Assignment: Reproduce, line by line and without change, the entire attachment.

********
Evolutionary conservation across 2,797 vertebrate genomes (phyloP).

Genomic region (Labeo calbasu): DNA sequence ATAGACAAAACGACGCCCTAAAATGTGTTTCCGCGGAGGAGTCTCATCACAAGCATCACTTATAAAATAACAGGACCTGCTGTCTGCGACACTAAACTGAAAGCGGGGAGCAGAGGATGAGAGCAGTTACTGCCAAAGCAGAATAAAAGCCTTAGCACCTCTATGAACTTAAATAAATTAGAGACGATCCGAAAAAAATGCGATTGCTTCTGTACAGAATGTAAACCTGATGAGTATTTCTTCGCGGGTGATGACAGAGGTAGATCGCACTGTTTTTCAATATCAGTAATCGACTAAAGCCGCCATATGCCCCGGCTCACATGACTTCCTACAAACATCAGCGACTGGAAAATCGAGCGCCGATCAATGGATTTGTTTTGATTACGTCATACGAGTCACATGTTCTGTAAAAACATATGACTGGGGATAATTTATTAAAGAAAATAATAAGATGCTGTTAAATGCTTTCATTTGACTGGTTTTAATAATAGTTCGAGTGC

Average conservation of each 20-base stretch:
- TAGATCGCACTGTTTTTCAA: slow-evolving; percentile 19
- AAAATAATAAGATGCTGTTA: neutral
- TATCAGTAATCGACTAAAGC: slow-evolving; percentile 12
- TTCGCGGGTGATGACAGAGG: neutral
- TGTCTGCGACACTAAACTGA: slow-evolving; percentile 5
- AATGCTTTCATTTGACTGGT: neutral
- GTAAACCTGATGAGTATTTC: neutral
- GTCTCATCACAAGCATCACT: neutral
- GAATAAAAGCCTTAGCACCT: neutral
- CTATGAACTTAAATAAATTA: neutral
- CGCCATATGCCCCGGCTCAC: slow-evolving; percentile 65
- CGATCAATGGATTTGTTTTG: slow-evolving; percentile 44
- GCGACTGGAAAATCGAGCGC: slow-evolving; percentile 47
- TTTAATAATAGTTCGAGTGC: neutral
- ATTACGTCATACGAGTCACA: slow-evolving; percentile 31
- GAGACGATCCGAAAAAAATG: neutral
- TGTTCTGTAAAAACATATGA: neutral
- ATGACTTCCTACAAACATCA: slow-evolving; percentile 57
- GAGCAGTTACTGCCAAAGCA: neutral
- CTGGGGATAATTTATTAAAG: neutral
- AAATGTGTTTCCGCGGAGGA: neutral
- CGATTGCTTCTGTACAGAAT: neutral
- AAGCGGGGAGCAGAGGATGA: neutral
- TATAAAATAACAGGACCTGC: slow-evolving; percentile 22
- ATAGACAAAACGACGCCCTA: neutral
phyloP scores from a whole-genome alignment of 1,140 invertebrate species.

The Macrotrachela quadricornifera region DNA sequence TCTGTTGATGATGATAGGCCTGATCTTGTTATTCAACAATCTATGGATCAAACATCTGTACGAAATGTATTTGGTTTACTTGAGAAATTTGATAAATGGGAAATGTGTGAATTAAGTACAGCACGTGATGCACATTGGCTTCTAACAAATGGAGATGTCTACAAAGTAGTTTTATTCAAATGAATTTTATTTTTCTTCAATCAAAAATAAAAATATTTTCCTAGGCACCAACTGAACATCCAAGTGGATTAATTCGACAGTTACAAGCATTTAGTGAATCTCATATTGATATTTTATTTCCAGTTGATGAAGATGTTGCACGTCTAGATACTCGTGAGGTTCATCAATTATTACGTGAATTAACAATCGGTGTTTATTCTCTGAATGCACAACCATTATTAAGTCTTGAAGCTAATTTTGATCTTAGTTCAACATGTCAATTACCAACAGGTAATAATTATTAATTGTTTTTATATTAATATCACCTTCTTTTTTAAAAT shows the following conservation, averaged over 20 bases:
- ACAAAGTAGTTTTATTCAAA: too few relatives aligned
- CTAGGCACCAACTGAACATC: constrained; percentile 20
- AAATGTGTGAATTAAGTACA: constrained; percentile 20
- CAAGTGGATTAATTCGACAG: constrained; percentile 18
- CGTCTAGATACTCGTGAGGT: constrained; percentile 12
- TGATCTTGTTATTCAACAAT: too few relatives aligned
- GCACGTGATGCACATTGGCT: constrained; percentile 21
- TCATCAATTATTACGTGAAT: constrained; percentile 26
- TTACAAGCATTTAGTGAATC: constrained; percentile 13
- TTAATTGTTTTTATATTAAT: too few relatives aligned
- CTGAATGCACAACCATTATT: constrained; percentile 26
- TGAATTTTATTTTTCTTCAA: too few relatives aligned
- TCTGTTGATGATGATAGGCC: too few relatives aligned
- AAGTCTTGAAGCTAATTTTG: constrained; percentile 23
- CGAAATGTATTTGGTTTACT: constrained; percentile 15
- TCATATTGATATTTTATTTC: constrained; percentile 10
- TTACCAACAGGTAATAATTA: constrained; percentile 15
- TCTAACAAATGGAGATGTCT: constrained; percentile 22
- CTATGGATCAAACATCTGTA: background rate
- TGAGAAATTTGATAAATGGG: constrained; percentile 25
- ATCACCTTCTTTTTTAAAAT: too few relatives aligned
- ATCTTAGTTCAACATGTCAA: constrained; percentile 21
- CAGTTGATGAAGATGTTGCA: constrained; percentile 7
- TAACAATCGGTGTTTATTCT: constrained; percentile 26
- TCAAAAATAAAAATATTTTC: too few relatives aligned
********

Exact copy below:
Evolutionary conservation across 2,797 vertebrate genomes (phyloP).

Genomic region (Labeo calbasu): DNA sequence ATAGACAAAACGACGCCCTAAAATGTGTTTCCGCGGAGGAGTCTCATCACAAGCATCACTTATAAAATAACAGGACCTGCTGTCTGCGACACTAAACTGAAAGCGGGGAGCAGAGGATGAGAGCAGTTACTGCCAAAGCAGAATAAAAGCCTTAGCACCTCTATGAACTTAAATAAATTAGAGACGATCCGAAAAAAATGCGATTGCTTCTGTACAGAATGTAAACCTGATGAGTATTTCTTCGCGGGTGATGACAGAGGTAGATCGCACTGTTTTTCAATATCAGTAATCGACTAAAGCCGCCATATGCCCCGGCTCACATGACTTCCTACAAACATCAGCGACTGGAAAATCGAGCGCCGATCAATGGATTTGTTTTGATTACGTCATACGAGTCACATGTTCTGTAAAAACATATGACTGGGGATAATTTATTAAAGAAAATAATAAGATGCTGTTAAATGCTTTCATTTGACTGGTTTTAATAATAGTTCGAGTGC

Average conservation of each 20-base stretch:
- TAGATCGCACTGTTTTTCAA: slow-evolving; percentile 19
- AAAATAATAAGATGCTGTTA: neutral
- TATCAGTAATCGACTAAAGC: slow-evolving; percentile 12
- TTCGCGGGTGATGACAGAGG: neutral
- TGTCTGCGACACTAAACTGA: slow-evolving; percentile 5
- AATGCTTTCATTTGACTGGT: neutral
- GTAAACCTGATGAGTATTTC: neutral
- GTCTCATCACAAGCATCACT: neutral
- GAATAAAAGCCTTAGCACCT: neutral
- CTATGAACTTAAATAAATTA: neutral
- CGCCATATGCCCCGGCTCAC: slow-evolving; percentile 65
- CGATCAATGGATTTGTTTTG: slow-evolving; percentile 44
- GCGACTGGAAAATCGAGCGC: slow-evolving; percentile 47
- TTTAATAATAGTTCGAGTGC: neutral
- ATTACGTCATACGAGTCACA: slow-evolving; percentile 31
- GAGACGATCCGAAAAAAATG: neutral
- TGTTCTGTAAAAACATATGA: neutral
- ATGACTTCCTACAAACATCA: slow-evolving; percentile 57
- GAGCAGTTACTGCCAAAGCA: neutral
- CTGGGGATAATTTATTAAAG: neutral
- AAATGTGTTTCCGCGGAGGA: neutral
- CGATTGCTTCTGTACAGAAT: neutral
- AAGCGGGGAGCAGAGGATGA: neutral
- TATAAAATAACAGGACCTGC: slow-evolving; percentile 22
- ATAGACAAAACGACGCCCTA: neutral
phyloP scores from a whole-genome alignment of 1,140 invertebrate species.

The Macrotrachela quadricornifera region DNA sequence TCTGTTGATGATGATAGGCCTGATCTTGTTATTCAACAATCTATGGATCAAACATCTGTACGAAATGTATTTGGTTTACTTGAGAAATTTGATAAATGGGAAATGTGTGAATTAAGTACAGCACGTGATGCACATTGGCTTCTAACAAATGGAGATGTCTACAAAGTAGTTTTATTCAAATGAATTTTATTTTTCTTCAATCAAAAATAAAAATATTTTCCTAGGCACCAACTGAACATCCAAGTGGATTAATTCGACAGTTACAAGCATTTAGTGAATCTCATATTGATATTTTATTTCCAGTTGATGAAGATGTTGCACGTCTAGATACTCGTGAGGTTCATCAATTATTACGTGAATTAACAATCGGTGTTTATTCTCTGAATGCACAACCATTATTAAGTCTTGAAGCTAATTTTGATCTTAGTTCAACATGTCAATTACCAACAGGTAATAATTATTAATTGTTTTTATATTAATATCACCTTCTTTTTTAAAAT shows the following conservation, averaged over 20 bases:
- ACAAAGTAGTTTTATTCAAA: too few relatives aligned
- CTAGGCACCAACTGAACATC: constrained; percentile 20
- AAATGTGTGAATTAAGTACA: constrained; percentile 20
- CAAGTGGATTAATTCGACAG: constrained; percentile 18
- CGTCTAGATACTCGTGAGGT: constrained; percentile 12
- TGATCTTGTTATTCAACAAT: too few relatives aligned
- GCACGTGATGCACATTGGCT: constrained; percentile 21
- TCATCAATTATTACGTGAAT: constrained; percentile 26
- TTACAAGCATTTAGTGAATC: constrained; percentile 13
- TTAATTGTTTTTATATTAAT: too few relatives aligned
- CTGAATGCACAACCATTATT: constrained; percentile 26
- TGAATTTTATTTTTCTTCAA: too few relatives aligned
- TCTGTTGATGATGATAGGCC: too few relatives aligned
- AAGTCTTGAAGCTAATTTTG: constrained; percentile 23
- CGAAATGTATTTGGTTTACT: constrained; percentile 15
- TCATATTGATATTTTATTTC: constrained; percentile 10
- TTACCAACAGGTAATAATTA: constrained; percentile 15
- TCTAACAAATGGAGATGTCT: constrained; percentile 22
- CTATGGATCAAACATCTGTA: background rate
- TGAGAAATTTGATAAATGGG: constrained; percentile 25
- ATCACCTTCTTTTTTAAAAT: too few relatives aligned
- ATCTTAGTTCAACATGTCAA: constrained; percentile 21
- CAGTTGATGAAGATGTTGCA: constrained; percentile 7
- TAACAATCGGTGTTTATTCT: constrained; percentile 26
- TCAAAAATAAAAATATTTTC: too few relatives aligned